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@wolever / Secret
Last active Jul 7, 2017

What would you like to do?

I haven't been able to find any 100% correct "bank account transfer with CouchDB" examples online.

So here it is (albeit with a bit of pseudo code).

All the examples get the first part — the transaction log — correct. Each time money is transferred from one account to another, a transaction is added to the transaction log:

{"from": "Alex", "to":"Sam", "amount": 100}
{"from": "David", "to": "Steve", "amount": 20}
{"from": "Work", "to": "David", "amount": 200}

And these map/reduce functions are used to determine the current balance of any account:

function(transaction) {
  emit(transaction.from, transaction.amount * -1);
  emit(, transaction.amount);
function(keys, values) {
  return sum(values);

But this leaves the obvious question: how are errors handled? What happens if someone tries to transfer more money than is in their account?

Naively, the application's "transfer funds" function might look like this:

def naive_transfer(frm, to, amount):
    couch.insert("transactions", {"from": frm, "to": to, "amount": amount})
    if couch.get("balance?user=" + frm) < 0:
        couch.insert("transactions", {"from": frm, "to": to, "amount": amount * -1})
        raise InsufficientFunds()

But if the application crashes between inserting the transaction and checking the updated balances, this leaves the sender with a negative balance, and the recipient with money that didn't previously exist:

// Initial balances: Alex: 100, Sam: 100
{"from": "Sam", "To": "Alex", "amount": 200}
// Current balances: Alex: 300, Sam: -100

How can this be fixed?

Two pieces of information need to be added to each transaction: the time it was created (to ensure that transactions can be put in some order; specifically, a strict total ordering), and the status — whether or not it was successful.

Now there will be two views — one which returns the "available" balance, and another which returns the "pending" balance:

// map function for the "pending" balance view
function(transaction) {
    if (transaction.status == "pending" || transaction.status == "successful") {
        emit(transaction.from, transaction.amount * -1);
        emit(, transaction.amount);

// map function for the "available" balance view
function(transaction) {
    if (transaction.status == "successful") {
        emit(transaction.from, transaction.amount * -1);
        emit(, transaction.amount);

And the list of transfers might now look something like this:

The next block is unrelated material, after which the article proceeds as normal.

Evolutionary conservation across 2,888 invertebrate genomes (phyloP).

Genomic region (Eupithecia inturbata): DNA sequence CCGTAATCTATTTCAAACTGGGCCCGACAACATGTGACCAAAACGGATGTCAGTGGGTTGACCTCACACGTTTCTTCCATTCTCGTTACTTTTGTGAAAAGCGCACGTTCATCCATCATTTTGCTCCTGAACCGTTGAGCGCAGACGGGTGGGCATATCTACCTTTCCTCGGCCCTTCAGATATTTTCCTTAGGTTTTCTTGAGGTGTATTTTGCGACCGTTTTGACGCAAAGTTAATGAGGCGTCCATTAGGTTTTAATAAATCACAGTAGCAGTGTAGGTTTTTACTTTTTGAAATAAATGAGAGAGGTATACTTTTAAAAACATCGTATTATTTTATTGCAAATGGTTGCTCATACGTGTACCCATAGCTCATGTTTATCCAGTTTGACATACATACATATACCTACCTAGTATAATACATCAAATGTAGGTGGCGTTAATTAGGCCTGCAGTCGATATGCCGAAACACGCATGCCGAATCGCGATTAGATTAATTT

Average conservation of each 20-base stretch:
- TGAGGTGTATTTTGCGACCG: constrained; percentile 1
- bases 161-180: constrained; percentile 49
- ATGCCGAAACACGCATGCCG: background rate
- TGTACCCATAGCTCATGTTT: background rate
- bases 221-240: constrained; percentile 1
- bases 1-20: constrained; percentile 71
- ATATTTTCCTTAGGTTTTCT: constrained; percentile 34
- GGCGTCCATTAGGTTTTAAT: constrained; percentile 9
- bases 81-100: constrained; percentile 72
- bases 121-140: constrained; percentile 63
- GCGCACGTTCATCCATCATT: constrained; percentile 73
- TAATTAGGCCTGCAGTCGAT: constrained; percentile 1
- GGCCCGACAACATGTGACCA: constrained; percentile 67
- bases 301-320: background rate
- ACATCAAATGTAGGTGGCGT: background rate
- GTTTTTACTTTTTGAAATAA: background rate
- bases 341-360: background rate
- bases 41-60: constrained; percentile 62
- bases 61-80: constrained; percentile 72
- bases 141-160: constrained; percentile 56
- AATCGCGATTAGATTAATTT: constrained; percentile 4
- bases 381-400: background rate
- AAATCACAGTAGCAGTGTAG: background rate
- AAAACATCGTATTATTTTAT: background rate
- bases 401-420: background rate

{"from": "Alex", "to":"Sam", "amount": 100, "timestamp": 50, "status": "successful"}
{"from": "Sam", "To": "Alex", "amount": 200, "timestamp": 60, "status": "pending"}

Next, the application will need to have a function which can resolve transactions by checking each pending transaction in order, updating its status from "pending" to either "successful" or "rejected". In psueudo-code:

def resolve_transactions(target_timestamp):
    """ Resolves all transactions up to and including the transaction
        with timestamp ``target_timestamp``. """
    while True:
        txn = couch.get("most_recent_pending_transaction")
        if txn.timestamp > target_timestamp:
            # Stop once all of the transactions up until the one we're
            # interested in have been resolved.
        if couch.get("available_balance?user=" + txn.from) >= txn.amount:
            status = "successful"
            status = "rejected"
        # Note that CouchDB will check the _rev field of the transaction
        # document, only performing the update if this transaction hasn't
        # already been updated. In this case, we don't care whether someone
        # else has updated this transaction before us, so checking the
        # return value isn't necessary.
        txn.status = status

And finally, the application code for correctly performing a transfer:

def transfer(frm, to, amount):
    timestamp = time.time()
    txn = couch.insert("transactions", {
        "from": frm,
        "to": to,
        "amount": amount,
        "status": "pending",
        "timestamp": timestamp,
    txn = couch.get_document(txn._id)
    if txn_status == "rejected":
        raise InsufficientFunds()


  • This does not take master/master replication or CouchDB's document sync into consideration.
  • In a real system, using time() might result in collisions, so using something with a bit more entropy might be a good idea; maybe "%s-%s" %(time(), uuid()) — or similar. Including the time simply helps to keep things in a sensible order if multiple requests come in at about the same time.

dobesv commented Mar 8, 2014

In an actual bank they allow a certain amount of lash time for the dust to settle before they mark a transaction as failed or complete. For example deposited checks are shown on the balance but the amount cannot be spent until some days after to show for a clearing period.

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